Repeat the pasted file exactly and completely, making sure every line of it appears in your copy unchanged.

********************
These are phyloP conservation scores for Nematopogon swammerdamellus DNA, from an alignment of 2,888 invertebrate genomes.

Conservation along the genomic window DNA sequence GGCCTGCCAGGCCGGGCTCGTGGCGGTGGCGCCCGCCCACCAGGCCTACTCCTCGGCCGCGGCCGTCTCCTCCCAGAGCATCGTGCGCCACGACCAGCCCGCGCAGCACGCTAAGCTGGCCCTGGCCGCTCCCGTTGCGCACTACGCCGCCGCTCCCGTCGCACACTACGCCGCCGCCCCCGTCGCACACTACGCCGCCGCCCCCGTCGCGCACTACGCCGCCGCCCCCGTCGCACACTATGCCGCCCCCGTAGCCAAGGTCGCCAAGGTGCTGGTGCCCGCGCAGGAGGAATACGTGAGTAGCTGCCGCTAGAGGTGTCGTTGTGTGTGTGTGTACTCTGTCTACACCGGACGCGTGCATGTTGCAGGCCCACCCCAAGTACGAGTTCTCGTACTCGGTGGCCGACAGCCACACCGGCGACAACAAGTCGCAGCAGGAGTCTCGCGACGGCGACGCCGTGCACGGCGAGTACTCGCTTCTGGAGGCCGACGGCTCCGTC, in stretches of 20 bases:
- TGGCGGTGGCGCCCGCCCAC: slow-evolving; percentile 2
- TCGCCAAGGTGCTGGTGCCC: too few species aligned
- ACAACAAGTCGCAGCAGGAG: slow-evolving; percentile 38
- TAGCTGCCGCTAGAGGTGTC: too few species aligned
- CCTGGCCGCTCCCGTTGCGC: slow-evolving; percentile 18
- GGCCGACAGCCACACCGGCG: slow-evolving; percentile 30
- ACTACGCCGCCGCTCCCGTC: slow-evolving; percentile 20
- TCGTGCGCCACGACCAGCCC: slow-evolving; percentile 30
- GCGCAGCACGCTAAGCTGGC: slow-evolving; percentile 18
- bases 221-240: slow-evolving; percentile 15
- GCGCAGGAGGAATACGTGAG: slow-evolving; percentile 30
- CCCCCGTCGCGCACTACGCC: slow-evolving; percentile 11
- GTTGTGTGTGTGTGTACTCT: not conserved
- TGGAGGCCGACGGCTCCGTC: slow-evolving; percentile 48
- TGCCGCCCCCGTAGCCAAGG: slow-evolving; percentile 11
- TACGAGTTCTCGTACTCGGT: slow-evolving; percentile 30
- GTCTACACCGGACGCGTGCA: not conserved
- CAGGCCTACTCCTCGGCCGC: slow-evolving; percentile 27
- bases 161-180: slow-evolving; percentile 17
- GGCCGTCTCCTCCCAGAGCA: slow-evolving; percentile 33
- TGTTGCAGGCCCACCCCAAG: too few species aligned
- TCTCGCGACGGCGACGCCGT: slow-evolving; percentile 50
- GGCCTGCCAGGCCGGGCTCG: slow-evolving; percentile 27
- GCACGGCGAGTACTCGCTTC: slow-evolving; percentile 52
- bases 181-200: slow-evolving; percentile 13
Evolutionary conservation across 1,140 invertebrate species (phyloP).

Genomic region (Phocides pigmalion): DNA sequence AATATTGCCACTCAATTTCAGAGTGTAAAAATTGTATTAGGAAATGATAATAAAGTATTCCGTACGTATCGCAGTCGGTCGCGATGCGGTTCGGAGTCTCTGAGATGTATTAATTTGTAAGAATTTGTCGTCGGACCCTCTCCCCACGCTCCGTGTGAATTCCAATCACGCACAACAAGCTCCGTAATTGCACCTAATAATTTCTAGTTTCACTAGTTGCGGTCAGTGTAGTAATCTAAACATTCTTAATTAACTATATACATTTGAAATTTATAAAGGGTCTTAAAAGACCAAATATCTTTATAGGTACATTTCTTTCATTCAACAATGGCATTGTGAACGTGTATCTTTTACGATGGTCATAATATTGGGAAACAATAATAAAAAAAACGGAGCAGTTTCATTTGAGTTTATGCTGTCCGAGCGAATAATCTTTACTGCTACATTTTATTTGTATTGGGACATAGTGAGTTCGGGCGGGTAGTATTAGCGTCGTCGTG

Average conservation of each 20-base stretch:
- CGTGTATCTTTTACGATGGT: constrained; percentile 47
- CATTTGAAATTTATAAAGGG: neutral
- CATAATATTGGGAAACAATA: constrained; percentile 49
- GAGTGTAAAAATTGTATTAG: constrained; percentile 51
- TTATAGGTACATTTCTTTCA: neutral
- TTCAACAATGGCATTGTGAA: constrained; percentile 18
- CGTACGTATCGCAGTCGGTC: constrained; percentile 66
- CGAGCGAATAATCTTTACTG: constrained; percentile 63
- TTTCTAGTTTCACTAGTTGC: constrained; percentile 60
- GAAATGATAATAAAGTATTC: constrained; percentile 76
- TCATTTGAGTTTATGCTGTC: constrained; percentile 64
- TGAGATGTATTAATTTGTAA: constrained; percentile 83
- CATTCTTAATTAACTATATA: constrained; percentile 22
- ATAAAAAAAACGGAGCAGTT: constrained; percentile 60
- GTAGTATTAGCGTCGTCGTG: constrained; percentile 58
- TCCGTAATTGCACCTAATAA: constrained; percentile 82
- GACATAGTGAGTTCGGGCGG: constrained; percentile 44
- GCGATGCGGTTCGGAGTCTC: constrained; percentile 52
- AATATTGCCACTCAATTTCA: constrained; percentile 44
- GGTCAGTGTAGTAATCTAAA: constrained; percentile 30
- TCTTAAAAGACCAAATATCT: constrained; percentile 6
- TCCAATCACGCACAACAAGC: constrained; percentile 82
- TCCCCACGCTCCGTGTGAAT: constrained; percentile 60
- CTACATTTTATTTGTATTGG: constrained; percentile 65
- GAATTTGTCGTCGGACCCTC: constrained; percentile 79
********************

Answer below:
These are phyloP conservation scores for Nematopogon swammerdamellus DNA, from an alignment of 2,888 invertebrate genomes.

Conservation along the genomic window DNA sequence GGCCTGCCAGGCCGGGCTCGTGGCGGTGGCGCCCGCCCACCAGGCCTACTCCTCGGCCGCGGCCGTCTCCTCCCAGAGCATCGTGCGCCACGACCAGCCCGCGCAGCACGCTAAGCTGGCCCTGGCCGCTCCCGTTGCGCACTACGCCGCCGCTCCCGTCGCACACTACGCCGCCGCCCCCGTCGCACACTACGCCGCCGCCCCCGTCGCGCACTACGCCGCCGCCCCCGTCGCACACTATGCCGCCCCCGTAGCCAAGGTCGCCAAGGTGCTGGTGCCCGCGCAGGAGGAATACGTGAGTAGCTGCCGCTAGAGGTGTCGTTGTGTGTGTGTGTACTCTGTCTACACCGGACGCGTGCATGTTGCAGGCCCACCCCAAGTACGAGTTCTCGTACTCGGTGGCCGACAGCCACACCGGCGACAACAAGTCGCAGCAGGAGTCTCGCGACGGCGACGCCGTGCACGGCGAGTACTCGCTTCTGGAGGCCGACGGCTCCGTC, in stretches of 20 bases:
- TGGCGGTGGCGCCCGCCCAC: slow-evolving; percentile 2
- TCGCCAAGGTGCTGGTGCCC: too few species aligned
- ACAACAAGTCGCAGCAGGAG: slow-evolving; percentile 38
- TAGCTGCCGCTAGAGGTGTC: too few species aligned
- CCTGGCCGCTCCCGTTGCGC: slow-evolving; percentile 18
- GGCCGACAGCCACACCGGCG: slow-evolving; percentile 30
- ACTACGCCGCCGCTCCCGTC: slow-evolving; percentile 20
- TCGTGCGCCACGACCAGCCC: slow-evolving; percentile 30
- GCGCAGCACGCTAAGCTGGC: slow-evolving; percentile 18
- bases 221-240: slow-evolving; percentile 15
- GCGCAGGAGGAATACGTGAG: slow-evolving; percentile 30
- CCCCCGTCGCGCACTACGCC: slow-evolving; percentile 11
- GTTGTGTGTGTGTGTACTCT: not conserved
- TGGAGGCCGACGGCTCCGTC: slow-evolving; percentile 48
- TGCCGCCCCCGTAGCCAAGG: slow-evolving; percentile 11
- TACGAGTTCTCGTACTCGGT: slow-evolving; percentile 30
- GTCTACACCGGACGCGTGCA: not conserved
- CAGGCCTACTCCTCGGCCGC: slow-evolving; percentile 27
- bases 161-180: slow-evolving; percentile 17
- GGCCGTCTCCTCCCAGAGCA: slow-evolving; percentile 33
- TGTTGCAGGCCCACCCCAAG: too few species aligned
- TCTCGCGACGGCGACGCCGT: slow-evolving; percentile 50
- GGCCTGCCAGGCCGGGCTCG: slow-evolving; percentile 27
- GCACGGCGAGTACTCGCTTC: slow-evolving; percentile 52
- bases 181-200: slow-evolving; percentile 13
Evolutionary conservation across 1,140 invertebrate species (phyloP).

Genomic region (Phocides pigmalion): DNA sequence AATATTGCCACTCAATTTCAGAGTGTAAAAATTGTATTAGGAAATGATAATAAAGTATTCCGTACGTATCGCAGTCGGTCGCGATGCGGTTCGGAGTCTCTGAGATGTATTAATTTGTAAGAATTTGTCGTCGGACCCTCTCCCCACGCTCCGTGTGAATTCCAATCACGCACAACAAGCTCCGTAATTGCACCTAATAATTTCTAGTTTCACTAGTTGCGGTCAGTGTAGTAATCTAAACATTCTTAATTAACTATATACATTTGAAATTTATAAAGGGTCTTAAAAGACCAAATATCTTTATAGGTACATTTCTTTCATTCAACAATGGCATTGTGAACGTGTATCTTTTACGATGGTCATAATATTGGGAAACAATAATAAAAAAAACGGAGCAGTTTCATTTGAGTTTATGCTGTCCGAGCGAATAATCTTTACTGCTACATTTTATTTGTATTGGGACATAGTGAGTTCGGGCGGGTAGTATTAGCGTCGTCGTG

Average conservation of each 20-base stretch:
- CGTGTATCTTTTACGATGGT: constrained; percentile 47
- CATTTGAAATTTATAAAGGG: neutral
- CATAATATTGGGAAACAATA: constrained; percentile 49
- GAGTGTAAAAATTGTATTAG: constrained; percentile 51
- TTATAGGTACATTTCTTTCA: neutral
- TTCAACAATGGCATTGTGAA: constrained; percentile 18
- CGTACGTATCGCAGTCGGTC: constrained; percentile 66
- CGAGCGAATAATCTTTACTG: constrained; percentile 63
- TTTCTAGTTTCACTAGTTGC: constrained; percentile 60
- GAAATGATAATAAAGTATTC: constrained; percentile 76
- TCATTTGAGTTTATGCTGTC: constrained; percentile 64
- TGAGATGTATTAATTTGTAA: constrained; percentile 83
- CATTCTTAATTAACTATATA: constrained; percentile 22
- ATAAAAAAAACGGAGCAGTT: constrained; percentile 60
- GTAGTATTAGCGTCGTCGTG: constrained; percentile 58
- TCCGTAATTGCACCTAATAA: constrained; percentile 82
- GACATAGTGAGTTCGGGCGG: constrained; percentile 44
- GCGATGCGGTTCGGAGTCTC: constrained; percentile 52
- AATATTGCCACTCAATTTCA: constrained; percentile 44
- GGTCAGTGTAGTAATCTAAA: constrained; percentile 30
- TCTTAAAAGACCAAATATCT: constrained; percentile 6
- TCCAATCACGCACAACAAGC: constrained; percentile 82
- TCCCCACGCTCCGTGTGAAT: constrained; percentile 60
- CTACATTTTATTTGTATTGG: constrained; percentile 65
- GAATTTGTCGTCGGACCCTC: constrained; percentile 79